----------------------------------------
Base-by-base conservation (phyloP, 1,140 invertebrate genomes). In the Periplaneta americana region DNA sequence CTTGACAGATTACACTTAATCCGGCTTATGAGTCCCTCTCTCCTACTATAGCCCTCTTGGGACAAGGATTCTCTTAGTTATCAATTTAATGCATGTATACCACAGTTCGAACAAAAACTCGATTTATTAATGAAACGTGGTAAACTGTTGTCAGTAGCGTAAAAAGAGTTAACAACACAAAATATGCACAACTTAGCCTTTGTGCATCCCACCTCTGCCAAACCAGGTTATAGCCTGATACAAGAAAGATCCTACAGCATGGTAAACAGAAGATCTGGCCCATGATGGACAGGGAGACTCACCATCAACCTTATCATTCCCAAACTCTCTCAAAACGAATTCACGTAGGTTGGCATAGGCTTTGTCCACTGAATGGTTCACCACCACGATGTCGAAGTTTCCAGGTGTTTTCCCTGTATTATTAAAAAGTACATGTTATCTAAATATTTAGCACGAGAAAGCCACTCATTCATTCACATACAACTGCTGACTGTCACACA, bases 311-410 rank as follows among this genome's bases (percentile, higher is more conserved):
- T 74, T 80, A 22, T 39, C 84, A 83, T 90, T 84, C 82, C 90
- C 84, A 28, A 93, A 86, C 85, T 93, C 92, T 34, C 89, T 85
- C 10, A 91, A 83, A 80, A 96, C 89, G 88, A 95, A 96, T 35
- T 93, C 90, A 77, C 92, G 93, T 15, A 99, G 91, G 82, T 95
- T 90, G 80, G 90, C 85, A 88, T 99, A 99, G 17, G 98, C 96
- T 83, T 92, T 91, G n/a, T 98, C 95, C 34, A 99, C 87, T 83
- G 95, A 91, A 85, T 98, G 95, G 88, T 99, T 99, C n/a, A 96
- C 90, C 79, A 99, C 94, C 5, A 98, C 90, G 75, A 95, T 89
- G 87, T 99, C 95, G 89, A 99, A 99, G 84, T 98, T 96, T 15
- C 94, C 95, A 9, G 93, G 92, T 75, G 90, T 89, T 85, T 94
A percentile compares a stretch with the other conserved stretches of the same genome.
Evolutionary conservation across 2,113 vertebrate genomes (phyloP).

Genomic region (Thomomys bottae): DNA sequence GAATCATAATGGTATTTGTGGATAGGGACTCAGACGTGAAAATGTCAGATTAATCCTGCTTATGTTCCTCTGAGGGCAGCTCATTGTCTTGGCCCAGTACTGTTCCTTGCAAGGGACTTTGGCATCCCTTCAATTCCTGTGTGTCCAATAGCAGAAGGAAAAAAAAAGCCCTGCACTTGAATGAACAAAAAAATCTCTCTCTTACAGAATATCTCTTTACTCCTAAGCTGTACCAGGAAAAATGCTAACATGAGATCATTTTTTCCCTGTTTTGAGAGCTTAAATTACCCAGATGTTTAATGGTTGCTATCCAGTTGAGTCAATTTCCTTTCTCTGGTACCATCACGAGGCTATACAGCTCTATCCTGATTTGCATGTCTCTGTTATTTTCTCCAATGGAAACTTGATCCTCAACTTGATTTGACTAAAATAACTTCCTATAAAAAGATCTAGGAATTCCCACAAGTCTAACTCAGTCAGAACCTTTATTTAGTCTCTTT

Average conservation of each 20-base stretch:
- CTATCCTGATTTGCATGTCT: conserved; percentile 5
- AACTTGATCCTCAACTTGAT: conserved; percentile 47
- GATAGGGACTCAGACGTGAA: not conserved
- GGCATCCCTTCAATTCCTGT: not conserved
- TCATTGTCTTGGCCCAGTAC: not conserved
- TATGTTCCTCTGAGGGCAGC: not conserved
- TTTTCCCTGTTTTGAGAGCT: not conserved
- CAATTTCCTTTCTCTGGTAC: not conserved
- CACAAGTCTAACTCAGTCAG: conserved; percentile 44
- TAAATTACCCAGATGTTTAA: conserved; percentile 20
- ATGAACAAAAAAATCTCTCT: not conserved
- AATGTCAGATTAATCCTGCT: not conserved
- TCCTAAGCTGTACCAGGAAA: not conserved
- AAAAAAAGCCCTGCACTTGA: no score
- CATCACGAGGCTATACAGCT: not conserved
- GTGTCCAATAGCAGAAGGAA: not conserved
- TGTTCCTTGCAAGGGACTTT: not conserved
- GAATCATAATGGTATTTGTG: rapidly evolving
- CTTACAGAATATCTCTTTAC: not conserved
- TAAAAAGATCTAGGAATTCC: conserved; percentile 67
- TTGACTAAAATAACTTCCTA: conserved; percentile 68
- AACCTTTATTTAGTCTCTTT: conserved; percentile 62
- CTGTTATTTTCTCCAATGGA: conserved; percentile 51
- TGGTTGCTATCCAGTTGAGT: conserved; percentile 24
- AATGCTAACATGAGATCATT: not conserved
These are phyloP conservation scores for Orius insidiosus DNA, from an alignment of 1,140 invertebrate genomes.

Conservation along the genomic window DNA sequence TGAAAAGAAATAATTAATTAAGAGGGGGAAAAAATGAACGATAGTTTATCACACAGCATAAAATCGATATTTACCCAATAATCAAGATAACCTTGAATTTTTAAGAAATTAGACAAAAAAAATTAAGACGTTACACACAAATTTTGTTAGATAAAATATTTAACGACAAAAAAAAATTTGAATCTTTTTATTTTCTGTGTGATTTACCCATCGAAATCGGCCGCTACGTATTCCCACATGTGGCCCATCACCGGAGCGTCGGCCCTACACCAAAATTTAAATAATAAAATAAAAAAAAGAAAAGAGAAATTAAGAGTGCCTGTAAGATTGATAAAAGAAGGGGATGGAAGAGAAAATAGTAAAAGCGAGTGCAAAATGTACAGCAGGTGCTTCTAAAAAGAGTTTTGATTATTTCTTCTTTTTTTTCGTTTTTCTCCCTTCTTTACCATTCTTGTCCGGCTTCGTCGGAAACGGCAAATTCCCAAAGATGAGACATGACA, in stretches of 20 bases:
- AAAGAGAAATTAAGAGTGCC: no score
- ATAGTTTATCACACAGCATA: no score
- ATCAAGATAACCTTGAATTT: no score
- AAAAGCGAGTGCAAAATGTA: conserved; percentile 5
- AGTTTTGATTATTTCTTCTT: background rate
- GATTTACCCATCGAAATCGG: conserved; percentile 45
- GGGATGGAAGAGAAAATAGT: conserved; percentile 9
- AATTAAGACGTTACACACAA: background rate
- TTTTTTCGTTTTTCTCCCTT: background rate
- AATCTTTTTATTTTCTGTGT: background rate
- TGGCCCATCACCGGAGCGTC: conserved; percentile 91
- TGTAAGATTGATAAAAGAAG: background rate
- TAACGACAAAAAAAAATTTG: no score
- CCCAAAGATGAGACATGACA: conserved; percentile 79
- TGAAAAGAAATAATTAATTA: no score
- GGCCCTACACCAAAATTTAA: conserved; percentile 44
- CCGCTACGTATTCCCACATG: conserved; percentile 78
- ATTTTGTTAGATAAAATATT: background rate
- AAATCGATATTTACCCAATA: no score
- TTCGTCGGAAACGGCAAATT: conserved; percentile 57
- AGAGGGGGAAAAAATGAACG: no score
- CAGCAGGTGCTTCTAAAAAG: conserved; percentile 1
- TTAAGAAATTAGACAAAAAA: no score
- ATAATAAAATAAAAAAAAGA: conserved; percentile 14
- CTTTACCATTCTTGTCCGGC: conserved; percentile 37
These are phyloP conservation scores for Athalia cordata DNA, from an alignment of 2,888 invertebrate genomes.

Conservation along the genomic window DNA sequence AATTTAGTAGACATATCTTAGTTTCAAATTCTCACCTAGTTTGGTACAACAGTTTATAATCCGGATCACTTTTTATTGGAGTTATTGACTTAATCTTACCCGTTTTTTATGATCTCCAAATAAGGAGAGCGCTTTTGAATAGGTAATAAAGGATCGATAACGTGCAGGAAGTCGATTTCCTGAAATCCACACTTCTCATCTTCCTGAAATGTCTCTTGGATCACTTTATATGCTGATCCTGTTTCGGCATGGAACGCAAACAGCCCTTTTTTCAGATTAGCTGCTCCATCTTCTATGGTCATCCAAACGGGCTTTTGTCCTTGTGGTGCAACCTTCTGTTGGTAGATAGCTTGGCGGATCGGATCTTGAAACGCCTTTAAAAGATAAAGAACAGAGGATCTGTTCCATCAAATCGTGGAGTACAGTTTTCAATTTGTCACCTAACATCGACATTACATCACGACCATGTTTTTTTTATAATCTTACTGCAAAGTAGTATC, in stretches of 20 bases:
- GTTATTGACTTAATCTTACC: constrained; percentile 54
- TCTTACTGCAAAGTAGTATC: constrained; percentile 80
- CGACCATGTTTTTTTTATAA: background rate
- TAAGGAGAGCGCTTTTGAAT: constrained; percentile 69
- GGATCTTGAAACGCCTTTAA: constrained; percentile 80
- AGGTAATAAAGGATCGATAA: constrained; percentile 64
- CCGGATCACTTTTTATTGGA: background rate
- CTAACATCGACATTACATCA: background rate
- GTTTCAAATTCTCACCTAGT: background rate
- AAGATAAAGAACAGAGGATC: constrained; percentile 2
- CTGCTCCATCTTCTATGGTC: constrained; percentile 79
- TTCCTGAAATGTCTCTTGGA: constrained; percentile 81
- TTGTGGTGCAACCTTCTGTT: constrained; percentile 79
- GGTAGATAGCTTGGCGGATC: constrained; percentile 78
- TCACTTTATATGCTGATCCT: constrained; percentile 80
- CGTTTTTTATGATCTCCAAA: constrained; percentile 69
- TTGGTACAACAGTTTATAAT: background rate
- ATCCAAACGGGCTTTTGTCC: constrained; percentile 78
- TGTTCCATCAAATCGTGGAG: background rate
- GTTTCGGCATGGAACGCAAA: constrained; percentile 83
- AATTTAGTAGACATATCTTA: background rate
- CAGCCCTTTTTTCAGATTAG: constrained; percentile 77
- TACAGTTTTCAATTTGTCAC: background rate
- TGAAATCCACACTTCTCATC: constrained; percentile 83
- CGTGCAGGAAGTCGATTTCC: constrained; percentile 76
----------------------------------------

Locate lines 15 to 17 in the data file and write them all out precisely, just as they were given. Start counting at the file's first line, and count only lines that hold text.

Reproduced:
Average conservation of each 20-base stretch:
- CTATCCTGATTTGCATGTCT: conserved; percentile 5
- AACTTGATCCTCAACTTGAT: conserved; percentile 47